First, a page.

# Question 585a0

Sep 27, 2015

Indeed, the cyanate ion is ${\text{CNO}}^{-}$.

#### Explanation:

The reaction you're describing is called the $\text{W"ddot("o")"hler synthesis}$.

The idea here is that you decompose ammonium cyanate, $\text{NH"_4"CNO}$ by heating, forming ammonia, ${\text{NH}}_{3}$, and cyanic acid, $\text{HCN}$.

These two compounds will then react to form urea, "CO"("NH"_2)_2.

So, how do you know what the formula of the cyanate ion present in the ammonium cyanate is? Look at the chemical formula of urea.

Urea contains

• one carbon atom
• one oxygen atom
• two nitrogen atoms
• four hydrogen atoms

You know for a fact that the ammonium ion, ${\text{NH}}_{4}^{+}$, contains

• one nitrogen atom
• four hydrogen atoms

Well, if urea is the only product of the decomposition reaction, then all of the atoms that are a part of the urea molecule must have been a part of the ammonium cyanate - think the Law of mass conservation.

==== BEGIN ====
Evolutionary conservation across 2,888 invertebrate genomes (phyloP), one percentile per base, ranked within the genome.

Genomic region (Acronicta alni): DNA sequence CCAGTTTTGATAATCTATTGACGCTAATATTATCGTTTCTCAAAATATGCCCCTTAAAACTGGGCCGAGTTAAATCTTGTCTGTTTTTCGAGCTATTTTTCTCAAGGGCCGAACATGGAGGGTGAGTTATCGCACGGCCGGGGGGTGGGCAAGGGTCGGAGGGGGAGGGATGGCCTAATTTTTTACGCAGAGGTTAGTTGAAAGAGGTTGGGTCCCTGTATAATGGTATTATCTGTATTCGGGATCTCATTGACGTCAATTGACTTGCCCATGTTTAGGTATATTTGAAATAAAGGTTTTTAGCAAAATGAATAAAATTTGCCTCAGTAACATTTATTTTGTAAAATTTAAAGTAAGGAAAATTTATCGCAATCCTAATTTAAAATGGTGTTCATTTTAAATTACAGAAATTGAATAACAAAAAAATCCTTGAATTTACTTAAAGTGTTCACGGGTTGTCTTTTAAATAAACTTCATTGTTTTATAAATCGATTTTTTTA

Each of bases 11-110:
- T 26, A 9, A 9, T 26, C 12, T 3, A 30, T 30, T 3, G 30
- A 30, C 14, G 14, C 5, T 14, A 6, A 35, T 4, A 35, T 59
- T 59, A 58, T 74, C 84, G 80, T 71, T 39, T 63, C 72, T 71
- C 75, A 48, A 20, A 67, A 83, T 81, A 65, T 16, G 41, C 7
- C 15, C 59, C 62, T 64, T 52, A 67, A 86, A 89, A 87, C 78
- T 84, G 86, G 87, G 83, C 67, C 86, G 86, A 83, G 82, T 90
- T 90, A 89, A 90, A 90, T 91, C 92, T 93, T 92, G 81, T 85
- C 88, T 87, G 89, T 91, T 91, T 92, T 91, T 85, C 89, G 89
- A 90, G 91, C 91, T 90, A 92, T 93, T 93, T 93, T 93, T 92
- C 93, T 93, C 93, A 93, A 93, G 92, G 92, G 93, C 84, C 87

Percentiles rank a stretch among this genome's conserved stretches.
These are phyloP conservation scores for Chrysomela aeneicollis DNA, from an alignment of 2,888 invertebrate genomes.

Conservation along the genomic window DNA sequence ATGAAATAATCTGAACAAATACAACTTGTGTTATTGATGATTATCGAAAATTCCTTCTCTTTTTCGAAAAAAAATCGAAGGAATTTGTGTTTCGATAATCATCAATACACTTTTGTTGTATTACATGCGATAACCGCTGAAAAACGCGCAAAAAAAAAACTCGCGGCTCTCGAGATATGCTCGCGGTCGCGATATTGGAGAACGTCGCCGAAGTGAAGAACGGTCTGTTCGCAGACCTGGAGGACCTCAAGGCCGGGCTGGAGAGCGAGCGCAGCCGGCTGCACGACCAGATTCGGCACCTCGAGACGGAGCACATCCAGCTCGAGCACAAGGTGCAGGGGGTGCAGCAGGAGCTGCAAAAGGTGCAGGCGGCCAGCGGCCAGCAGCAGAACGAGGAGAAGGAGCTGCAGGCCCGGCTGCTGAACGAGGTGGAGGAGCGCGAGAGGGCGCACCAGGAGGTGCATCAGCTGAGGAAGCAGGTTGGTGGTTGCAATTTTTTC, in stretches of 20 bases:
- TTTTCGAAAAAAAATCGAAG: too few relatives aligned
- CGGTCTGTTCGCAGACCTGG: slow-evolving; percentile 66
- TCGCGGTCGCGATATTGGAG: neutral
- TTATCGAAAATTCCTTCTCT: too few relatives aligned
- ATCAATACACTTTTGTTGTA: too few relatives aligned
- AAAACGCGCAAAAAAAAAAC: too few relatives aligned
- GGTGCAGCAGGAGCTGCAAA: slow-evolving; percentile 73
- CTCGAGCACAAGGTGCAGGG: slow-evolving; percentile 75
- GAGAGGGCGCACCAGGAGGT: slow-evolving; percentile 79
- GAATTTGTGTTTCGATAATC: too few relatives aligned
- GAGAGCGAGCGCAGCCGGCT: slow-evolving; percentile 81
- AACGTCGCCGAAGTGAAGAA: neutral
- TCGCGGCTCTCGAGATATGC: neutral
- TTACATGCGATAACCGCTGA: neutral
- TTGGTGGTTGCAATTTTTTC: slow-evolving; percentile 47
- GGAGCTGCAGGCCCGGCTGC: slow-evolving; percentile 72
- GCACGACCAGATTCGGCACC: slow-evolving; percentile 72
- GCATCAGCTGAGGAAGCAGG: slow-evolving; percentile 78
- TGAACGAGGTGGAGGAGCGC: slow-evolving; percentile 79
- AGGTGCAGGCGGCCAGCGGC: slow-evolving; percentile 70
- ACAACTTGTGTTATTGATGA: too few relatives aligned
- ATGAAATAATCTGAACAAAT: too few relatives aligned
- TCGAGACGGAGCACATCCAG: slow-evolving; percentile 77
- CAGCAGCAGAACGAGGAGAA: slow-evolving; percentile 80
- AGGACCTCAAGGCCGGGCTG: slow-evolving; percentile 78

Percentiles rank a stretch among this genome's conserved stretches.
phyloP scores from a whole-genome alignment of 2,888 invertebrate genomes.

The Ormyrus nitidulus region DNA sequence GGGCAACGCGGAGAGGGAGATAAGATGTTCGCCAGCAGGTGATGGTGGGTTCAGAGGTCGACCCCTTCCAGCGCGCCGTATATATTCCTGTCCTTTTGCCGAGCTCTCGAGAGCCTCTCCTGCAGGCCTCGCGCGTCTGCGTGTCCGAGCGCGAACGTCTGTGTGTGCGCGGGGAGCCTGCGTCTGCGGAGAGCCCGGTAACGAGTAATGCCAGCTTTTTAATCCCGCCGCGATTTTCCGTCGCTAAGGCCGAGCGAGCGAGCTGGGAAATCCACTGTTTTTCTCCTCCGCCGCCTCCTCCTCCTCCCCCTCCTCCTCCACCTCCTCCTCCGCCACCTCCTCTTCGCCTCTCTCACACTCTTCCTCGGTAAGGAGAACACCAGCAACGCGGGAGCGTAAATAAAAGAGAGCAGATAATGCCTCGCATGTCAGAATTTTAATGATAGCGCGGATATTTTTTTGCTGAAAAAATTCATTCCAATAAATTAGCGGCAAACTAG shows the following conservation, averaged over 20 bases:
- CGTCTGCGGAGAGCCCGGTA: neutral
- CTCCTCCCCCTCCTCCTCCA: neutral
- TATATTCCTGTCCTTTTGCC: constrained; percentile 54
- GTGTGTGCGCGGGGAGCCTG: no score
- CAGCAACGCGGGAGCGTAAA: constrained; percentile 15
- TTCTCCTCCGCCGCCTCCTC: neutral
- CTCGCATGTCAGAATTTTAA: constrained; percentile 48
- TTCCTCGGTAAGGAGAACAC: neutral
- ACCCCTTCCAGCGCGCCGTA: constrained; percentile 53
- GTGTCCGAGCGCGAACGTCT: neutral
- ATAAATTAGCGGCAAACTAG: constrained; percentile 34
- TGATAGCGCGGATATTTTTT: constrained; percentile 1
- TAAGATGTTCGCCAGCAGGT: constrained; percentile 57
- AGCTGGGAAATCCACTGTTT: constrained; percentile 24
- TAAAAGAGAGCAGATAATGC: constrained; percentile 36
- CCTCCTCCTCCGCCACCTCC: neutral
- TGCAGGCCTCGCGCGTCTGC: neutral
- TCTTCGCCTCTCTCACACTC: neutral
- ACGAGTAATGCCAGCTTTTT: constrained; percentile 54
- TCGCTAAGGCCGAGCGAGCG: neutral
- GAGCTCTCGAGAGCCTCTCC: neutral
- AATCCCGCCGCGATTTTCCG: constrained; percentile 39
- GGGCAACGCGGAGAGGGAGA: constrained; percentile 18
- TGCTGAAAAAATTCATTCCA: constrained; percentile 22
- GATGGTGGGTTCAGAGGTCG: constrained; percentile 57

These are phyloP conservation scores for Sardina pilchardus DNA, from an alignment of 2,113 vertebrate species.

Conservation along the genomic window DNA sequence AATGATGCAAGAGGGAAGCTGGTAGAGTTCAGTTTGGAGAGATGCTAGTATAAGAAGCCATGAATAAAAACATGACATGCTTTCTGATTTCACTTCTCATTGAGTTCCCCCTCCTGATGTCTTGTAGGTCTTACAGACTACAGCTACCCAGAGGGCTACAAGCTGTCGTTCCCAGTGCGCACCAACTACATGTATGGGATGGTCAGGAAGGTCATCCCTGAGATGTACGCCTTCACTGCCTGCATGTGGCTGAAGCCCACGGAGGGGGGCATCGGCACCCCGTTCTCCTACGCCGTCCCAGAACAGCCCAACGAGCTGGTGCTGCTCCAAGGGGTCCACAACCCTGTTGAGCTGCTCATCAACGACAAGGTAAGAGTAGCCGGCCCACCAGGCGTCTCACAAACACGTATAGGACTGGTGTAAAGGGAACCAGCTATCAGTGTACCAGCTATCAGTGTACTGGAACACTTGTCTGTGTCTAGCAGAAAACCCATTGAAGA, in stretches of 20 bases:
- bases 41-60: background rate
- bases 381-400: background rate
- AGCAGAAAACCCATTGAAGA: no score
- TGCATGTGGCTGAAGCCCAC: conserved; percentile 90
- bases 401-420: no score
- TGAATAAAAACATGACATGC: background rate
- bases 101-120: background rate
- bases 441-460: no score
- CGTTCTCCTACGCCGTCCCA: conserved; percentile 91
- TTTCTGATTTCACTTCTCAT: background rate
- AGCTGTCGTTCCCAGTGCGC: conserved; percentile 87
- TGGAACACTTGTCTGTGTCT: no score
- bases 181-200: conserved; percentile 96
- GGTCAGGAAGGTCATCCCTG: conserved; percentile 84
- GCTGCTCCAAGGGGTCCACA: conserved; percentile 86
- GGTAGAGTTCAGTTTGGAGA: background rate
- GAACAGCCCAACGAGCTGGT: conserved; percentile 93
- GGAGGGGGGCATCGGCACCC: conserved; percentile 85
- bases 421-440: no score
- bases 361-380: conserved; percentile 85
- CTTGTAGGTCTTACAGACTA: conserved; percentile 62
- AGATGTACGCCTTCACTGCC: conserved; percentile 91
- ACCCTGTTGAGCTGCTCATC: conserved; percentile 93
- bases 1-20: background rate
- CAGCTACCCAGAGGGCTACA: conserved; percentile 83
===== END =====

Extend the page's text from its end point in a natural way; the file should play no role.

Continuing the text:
More specifically, since, four hydrogen atoms and one nitrogen atom are accounted for by the ammonium ion, you get that the cyanate ion must have contained

• one carbon atom
• one oxygen atom
• only one nitrogen atom

Therefore, you can say for sure that balanced chemical equation for this reaction was

"NH"_4^(+) "CNO"^(-) stackrel(color(red)("heat"))(->) "CO"("NH"_2)_2

or, if you want to write the complete process, you have

"NH"_4^(+) "CNO"^(-) stackrel(color(red)("heat"))(->) "NH"_3 + "HCN" -> "CO"("NH"_2)_2#

Check out this very cool gif I found of the reaction